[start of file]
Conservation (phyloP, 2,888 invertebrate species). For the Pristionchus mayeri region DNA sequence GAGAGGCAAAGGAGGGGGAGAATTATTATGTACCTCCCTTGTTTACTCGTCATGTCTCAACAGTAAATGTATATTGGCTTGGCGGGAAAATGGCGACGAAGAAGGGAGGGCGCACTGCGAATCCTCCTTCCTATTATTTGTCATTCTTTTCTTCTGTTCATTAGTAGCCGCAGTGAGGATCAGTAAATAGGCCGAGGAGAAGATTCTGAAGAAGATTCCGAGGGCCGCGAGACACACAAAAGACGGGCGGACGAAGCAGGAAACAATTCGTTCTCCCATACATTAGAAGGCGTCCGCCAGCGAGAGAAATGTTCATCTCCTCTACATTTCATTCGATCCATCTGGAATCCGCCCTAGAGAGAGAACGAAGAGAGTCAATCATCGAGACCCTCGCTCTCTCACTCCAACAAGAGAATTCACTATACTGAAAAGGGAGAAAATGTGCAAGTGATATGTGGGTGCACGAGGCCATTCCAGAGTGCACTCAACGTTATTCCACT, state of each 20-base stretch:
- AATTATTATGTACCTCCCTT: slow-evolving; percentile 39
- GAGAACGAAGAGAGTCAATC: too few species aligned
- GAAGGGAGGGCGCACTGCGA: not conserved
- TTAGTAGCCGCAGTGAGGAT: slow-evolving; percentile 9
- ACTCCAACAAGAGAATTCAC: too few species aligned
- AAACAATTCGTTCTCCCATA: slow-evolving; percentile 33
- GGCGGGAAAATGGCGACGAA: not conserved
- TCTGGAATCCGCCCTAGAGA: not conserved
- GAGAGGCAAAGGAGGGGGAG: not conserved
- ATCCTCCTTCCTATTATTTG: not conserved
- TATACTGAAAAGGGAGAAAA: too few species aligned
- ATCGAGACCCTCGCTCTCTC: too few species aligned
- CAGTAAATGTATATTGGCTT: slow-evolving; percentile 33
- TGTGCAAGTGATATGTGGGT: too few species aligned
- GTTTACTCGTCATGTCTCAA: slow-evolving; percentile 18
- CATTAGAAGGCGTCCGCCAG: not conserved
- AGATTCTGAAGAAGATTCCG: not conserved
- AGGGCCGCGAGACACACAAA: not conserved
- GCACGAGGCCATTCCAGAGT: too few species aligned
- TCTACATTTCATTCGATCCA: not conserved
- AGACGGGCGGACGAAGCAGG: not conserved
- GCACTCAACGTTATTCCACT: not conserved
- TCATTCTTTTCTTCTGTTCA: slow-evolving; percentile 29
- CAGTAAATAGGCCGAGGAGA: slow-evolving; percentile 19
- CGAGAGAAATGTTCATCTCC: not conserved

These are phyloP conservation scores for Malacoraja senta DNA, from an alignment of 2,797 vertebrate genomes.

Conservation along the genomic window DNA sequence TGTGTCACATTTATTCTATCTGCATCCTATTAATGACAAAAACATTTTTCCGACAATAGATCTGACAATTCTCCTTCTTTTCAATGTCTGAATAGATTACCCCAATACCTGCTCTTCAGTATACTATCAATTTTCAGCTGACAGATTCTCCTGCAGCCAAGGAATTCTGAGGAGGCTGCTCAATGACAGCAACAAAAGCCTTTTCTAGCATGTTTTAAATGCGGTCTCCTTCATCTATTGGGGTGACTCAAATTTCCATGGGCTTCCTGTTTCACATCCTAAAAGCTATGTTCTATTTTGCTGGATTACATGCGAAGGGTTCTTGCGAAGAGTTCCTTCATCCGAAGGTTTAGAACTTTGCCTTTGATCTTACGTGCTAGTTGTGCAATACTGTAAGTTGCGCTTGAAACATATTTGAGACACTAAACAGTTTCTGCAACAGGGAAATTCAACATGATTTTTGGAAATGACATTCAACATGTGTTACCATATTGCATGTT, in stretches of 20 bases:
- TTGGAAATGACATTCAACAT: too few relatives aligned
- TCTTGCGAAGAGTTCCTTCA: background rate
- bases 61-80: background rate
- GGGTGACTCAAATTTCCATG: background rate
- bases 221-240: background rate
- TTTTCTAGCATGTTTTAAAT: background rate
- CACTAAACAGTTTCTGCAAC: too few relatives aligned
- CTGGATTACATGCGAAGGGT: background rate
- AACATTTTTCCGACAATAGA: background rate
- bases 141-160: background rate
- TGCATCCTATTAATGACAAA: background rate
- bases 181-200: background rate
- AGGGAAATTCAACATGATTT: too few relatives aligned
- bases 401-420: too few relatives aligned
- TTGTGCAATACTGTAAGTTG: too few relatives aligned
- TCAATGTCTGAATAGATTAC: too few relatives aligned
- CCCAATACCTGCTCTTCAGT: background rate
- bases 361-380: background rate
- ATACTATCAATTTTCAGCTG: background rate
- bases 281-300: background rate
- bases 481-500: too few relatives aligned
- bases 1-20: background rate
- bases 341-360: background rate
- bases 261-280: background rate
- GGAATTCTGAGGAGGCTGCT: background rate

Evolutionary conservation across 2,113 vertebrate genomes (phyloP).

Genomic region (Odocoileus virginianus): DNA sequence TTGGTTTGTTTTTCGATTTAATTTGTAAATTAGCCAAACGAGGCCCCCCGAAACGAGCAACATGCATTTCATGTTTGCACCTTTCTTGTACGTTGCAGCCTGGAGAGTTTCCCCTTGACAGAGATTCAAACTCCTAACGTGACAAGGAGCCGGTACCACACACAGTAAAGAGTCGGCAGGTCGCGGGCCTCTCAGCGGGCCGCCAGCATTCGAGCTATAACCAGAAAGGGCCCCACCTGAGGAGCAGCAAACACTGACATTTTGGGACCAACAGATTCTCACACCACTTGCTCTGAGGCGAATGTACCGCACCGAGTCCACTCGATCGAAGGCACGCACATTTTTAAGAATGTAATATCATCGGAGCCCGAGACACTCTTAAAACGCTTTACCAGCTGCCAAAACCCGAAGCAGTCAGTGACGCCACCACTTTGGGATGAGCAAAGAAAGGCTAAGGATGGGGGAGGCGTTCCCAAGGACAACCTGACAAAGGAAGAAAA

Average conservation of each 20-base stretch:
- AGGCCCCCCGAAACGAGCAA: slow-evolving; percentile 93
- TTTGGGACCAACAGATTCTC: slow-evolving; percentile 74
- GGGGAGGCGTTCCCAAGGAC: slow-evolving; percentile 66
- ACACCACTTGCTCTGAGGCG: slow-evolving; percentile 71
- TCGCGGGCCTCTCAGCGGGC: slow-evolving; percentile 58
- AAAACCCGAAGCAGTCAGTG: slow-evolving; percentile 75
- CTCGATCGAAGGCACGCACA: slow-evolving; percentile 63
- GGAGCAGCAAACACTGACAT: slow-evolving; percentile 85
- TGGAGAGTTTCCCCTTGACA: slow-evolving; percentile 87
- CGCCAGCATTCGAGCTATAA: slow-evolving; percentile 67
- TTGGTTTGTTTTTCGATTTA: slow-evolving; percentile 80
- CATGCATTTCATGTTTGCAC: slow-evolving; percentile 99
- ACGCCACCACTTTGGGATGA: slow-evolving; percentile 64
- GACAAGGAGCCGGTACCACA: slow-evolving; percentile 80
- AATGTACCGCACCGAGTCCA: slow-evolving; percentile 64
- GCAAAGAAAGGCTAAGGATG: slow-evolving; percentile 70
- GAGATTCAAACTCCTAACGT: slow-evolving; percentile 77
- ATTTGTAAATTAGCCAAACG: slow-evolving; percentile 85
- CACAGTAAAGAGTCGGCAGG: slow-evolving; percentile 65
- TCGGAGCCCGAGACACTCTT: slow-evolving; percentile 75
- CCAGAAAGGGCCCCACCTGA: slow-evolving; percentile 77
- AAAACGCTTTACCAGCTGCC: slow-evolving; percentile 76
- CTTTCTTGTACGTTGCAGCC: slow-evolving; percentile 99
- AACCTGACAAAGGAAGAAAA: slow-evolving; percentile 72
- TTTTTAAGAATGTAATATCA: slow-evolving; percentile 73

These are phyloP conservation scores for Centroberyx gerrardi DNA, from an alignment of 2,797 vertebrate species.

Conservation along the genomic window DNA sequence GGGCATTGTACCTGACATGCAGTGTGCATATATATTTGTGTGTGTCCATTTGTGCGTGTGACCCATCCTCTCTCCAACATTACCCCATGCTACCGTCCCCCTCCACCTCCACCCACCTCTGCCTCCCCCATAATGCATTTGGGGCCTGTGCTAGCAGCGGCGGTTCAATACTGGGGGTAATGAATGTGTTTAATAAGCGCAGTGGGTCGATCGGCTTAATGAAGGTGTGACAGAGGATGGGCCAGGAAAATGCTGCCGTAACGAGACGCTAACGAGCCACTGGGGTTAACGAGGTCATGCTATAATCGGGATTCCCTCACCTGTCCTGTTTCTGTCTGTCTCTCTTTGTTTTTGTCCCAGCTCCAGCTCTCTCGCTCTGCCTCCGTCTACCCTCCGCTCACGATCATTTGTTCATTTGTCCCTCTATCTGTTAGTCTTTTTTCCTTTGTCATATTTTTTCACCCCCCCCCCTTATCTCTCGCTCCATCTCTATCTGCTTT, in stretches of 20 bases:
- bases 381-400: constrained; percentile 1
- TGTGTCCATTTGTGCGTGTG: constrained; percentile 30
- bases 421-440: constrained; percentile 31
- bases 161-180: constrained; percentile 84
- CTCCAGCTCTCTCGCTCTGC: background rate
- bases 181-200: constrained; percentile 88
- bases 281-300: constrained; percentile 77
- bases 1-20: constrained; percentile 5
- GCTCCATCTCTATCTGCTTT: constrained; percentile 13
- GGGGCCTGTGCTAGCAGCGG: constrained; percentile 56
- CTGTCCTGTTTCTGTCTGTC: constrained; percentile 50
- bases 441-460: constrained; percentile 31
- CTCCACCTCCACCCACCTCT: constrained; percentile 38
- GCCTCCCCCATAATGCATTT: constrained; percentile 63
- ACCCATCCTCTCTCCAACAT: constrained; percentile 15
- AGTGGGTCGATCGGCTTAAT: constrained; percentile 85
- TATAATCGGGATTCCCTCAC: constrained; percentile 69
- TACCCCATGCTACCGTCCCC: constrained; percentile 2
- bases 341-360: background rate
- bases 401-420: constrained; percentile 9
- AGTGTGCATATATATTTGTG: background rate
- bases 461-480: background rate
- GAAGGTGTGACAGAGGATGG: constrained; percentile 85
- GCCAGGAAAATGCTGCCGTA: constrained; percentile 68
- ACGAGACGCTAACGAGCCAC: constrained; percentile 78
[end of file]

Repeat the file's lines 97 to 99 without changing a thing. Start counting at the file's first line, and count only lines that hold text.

- GCCTCCCCCATAATGCATTT: constrained; percentile 63
- ACCCATCCTCTCTCCAACAT: constrained; percentile 15
- AGTGGGTCGATCGGCTTAAT: constrained; percentile 85